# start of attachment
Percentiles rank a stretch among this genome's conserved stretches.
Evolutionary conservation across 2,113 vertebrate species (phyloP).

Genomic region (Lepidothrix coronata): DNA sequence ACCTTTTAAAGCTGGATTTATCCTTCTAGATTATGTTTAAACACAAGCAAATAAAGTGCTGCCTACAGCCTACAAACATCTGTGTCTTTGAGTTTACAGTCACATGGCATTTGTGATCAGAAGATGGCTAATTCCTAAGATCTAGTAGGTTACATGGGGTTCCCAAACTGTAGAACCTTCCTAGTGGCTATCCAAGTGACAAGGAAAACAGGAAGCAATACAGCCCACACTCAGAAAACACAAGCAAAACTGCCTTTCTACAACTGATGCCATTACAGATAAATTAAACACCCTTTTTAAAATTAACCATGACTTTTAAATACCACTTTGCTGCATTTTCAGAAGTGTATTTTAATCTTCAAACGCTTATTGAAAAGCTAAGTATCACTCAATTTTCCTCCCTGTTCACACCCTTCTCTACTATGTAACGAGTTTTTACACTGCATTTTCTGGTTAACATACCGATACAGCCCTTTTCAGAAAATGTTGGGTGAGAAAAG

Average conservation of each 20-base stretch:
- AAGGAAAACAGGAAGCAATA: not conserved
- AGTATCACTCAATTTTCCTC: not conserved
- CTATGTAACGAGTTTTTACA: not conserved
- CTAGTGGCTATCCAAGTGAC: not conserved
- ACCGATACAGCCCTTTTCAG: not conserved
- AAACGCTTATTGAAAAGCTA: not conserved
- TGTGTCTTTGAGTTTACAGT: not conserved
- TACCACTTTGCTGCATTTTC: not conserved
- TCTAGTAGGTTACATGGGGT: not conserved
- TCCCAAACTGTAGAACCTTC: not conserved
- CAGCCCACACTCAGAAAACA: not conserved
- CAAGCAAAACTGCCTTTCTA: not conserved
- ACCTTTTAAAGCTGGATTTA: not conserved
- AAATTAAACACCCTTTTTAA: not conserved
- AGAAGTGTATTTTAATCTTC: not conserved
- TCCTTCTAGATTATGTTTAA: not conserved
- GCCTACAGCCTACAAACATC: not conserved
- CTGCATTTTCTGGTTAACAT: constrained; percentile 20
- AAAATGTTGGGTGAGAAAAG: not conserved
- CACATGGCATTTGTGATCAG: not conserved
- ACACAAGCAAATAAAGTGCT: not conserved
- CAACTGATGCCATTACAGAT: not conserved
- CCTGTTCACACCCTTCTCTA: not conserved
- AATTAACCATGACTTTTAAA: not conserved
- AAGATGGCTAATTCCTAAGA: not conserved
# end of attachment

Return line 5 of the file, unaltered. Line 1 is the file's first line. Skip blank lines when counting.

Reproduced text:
- AAGGAAAACAGGAAGCAATA: not conserved